NASA's Planet-Hunter 'Kepler' Telescope Has Gone Dark And Almost Out Of Fuel

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NASA's alien-hunting Kepler Space Telescope has suffered another malfunction, with the spacecraft returning to sleep mode just days after it sent information from its latest campaign back to Earth.

"Following a successful return of data from the last observation campaign, the Kepler team commanded the spacecraft into position to begin collecting data for its next campaign," NASA said on its website. "On Friday October 19, during a regularly scheduled spacecraft contact using NASA’s Deep Space Network, the team learned that the spacecraft had transitioned to its no-fuel-use sleep mode. The Kepler team is currently assessing the cause and evaluating possible next steps."

On Oct. 15, NASA was able to download information from it latest observation campaign, Campaign 19, noting it was "monitoring the spacecraft and will provide more information when its status has been fully assessed."

On Aug. 29, Kepler began collecting data for its 19th campaign, though the government space agency said on Sept. 5 it had modified the craft's configuration due to  "unusual behavior exhibited by one of the thrusters," adding that it was unsure how much fuel remained. NASA also said that Kepler's pointing performance was degraded.

At the time, NASA said it was continuing to monitor the health and performance of Kepler. Over the years, Kepler has suffered greatly. It has even "survived many potential knock-outs during its nine years in flight, from mechanical failures to being blasted by cosmic rays," NASA noted.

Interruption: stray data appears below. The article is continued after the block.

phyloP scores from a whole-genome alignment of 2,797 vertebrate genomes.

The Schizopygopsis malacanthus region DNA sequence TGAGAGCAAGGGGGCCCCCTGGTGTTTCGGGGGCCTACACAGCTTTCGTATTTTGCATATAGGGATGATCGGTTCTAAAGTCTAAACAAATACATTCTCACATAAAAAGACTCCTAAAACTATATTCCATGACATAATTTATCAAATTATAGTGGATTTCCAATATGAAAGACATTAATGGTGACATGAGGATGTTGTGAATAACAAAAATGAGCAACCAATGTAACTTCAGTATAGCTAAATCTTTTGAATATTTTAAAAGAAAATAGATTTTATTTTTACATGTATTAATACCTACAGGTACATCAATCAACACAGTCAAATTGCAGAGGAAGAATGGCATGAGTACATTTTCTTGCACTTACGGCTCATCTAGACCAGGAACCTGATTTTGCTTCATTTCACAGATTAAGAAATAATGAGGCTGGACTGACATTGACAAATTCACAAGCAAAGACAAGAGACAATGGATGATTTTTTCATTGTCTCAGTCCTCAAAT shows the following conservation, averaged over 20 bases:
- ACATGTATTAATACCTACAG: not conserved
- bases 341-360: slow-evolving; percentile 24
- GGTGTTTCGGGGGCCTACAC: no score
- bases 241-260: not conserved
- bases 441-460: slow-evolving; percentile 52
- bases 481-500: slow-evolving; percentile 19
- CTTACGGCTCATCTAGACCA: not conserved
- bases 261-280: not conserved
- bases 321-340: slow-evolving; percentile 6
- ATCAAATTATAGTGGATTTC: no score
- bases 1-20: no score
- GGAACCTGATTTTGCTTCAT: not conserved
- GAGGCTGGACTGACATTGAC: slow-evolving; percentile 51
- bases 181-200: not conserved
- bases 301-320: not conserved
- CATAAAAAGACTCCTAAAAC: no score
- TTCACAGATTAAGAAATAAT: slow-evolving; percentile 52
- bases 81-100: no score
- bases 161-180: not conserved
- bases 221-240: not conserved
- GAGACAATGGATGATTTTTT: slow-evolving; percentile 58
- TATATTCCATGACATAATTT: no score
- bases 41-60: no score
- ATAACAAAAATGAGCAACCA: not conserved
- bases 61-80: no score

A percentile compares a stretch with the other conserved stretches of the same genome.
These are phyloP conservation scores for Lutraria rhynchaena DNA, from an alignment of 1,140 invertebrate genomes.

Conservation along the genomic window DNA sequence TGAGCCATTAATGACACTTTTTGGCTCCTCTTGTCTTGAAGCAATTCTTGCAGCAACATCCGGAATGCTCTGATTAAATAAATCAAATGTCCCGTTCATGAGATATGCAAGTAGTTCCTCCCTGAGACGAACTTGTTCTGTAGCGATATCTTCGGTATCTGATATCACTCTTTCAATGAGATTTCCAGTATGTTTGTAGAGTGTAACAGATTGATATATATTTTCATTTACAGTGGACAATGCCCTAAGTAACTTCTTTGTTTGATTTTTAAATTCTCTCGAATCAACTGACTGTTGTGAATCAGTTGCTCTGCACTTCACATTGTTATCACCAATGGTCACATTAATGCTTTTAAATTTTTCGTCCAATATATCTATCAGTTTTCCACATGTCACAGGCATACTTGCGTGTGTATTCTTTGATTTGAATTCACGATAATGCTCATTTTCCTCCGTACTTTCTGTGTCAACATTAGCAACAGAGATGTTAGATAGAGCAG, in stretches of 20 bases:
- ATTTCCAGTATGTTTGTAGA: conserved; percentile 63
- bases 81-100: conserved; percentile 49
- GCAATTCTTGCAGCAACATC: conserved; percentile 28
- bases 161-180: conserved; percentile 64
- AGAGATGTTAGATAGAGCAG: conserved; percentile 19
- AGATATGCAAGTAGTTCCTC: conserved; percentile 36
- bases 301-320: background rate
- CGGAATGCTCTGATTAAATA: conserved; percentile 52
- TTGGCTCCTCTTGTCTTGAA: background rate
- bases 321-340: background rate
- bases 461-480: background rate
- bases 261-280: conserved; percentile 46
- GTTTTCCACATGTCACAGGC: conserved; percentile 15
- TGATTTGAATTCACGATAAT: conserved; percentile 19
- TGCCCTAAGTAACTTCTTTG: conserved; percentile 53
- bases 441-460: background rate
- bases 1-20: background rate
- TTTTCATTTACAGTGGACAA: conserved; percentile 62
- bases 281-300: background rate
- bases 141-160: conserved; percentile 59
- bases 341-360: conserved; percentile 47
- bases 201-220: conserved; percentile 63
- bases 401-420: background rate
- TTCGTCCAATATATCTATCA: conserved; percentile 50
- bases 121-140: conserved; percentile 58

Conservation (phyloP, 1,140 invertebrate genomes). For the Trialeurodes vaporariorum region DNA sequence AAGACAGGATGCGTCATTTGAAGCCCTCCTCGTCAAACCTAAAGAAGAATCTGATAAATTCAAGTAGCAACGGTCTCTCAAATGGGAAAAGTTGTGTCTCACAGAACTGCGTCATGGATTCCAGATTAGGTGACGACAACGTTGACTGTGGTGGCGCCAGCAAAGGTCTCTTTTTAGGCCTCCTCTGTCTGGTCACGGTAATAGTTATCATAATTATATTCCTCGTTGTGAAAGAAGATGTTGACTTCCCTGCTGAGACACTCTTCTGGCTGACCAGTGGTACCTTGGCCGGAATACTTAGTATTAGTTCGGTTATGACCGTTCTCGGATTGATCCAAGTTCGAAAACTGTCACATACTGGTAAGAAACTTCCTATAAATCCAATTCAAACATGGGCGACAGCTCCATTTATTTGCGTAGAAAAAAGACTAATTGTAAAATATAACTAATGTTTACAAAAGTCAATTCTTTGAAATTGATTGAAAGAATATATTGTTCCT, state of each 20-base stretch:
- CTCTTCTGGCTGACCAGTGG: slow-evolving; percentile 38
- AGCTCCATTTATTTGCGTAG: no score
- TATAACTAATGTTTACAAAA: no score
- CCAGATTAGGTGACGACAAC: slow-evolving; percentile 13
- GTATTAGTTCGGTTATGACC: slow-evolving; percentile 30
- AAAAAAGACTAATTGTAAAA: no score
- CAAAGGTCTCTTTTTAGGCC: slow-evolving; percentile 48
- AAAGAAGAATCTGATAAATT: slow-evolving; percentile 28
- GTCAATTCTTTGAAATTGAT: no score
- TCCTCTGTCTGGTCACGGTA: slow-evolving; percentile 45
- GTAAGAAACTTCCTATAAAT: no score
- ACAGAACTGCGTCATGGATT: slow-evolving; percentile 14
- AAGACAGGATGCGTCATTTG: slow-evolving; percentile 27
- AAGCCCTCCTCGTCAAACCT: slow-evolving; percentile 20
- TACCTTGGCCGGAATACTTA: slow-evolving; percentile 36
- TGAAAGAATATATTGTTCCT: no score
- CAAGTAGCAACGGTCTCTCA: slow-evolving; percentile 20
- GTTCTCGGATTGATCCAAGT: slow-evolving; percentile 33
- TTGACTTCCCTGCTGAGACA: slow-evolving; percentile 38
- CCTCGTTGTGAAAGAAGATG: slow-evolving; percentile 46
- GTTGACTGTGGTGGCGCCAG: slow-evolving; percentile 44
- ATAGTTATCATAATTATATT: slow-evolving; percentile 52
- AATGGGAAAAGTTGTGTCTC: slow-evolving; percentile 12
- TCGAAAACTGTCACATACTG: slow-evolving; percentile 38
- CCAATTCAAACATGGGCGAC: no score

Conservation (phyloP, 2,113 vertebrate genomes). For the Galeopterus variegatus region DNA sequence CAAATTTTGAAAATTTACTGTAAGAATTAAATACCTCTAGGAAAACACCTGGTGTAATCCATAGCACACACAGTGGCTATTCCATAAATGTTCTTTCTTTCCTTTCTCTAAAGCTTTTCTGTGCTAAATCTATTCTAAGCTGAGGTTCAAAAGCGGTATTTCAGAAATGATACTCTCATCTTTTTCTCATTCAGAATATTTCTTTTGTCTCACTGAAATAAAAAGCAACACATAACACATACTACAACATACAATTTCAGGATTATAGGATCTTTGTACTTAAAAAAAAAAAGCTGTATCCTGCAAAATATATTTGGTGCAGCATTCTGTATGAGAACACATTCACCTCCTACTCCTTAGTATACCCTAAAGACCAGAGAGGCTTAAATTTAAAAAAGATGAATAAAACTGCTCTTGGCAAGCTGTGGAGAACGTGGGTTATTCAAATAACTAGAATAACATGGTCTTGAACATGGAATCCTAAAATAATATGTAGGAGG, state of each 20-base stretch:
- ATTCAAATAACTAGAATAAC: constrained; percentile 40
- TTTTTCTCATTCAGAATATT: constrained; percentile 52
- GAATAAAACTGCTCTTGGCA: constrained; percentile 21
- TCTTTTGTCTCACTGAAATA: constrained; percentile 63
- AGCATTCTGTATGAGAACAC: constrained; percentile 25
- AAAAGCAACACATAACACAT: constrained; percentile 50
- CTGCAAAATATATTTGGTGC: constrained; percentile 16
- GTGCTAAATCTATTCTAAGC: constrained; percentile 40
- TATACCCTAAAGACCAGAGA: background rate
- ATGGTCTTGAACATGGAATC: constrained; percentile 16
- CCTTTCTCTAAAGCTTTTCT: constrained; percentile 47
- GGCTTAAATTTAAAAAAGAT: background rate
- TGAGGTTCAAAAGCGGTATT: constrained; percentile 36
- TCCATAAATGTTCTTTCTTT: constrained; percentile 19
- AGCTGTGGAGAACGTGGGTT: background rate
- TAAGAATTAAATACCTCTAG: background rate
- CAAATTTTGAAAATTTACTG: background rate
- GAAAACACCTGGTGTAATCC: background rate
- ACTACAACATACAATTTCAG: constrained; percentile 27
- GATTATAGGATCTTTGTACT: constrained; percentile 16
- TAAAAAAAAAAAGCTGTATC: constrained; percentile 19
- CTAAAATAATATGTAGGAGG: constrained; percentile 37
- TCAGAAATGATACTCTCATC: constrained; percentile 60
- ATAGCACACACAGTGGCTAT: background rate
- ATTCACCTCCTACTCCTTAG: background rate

Even though Kepler has endured several setbacks in recent months, it has been an unquestioned success for NASA, having flown in space for nine years, surpassing the initial estimate of just one year. During that time, the $600 million spacecraft has discovered a great number of exoplanets, including Wolf 503b, which is described as "twice the size of Earth" and is 145 light-years away from our planet.

In December 2017, experts harnessed machine learning technology from Google to spot another exoplanet, Kepler-90i. This hot, rocky planet circles Kepler-90, a Sun-like star 2,545 light years from Earth.

In total, Kepler has discovered more than 2,650 confirmed planets over its lifespan, according to

Kepler is slated to be replaced by the Transiting Exoplanet Survey Satellite (TESS), which left Earth on April 18 on board a SpaceX Falcon 9 rocket.

In September, TESS found its first alien planet, HD 39091, located approximately 59.5 light-years from Earth and has been dubbed an evaporating "Super-Earth."


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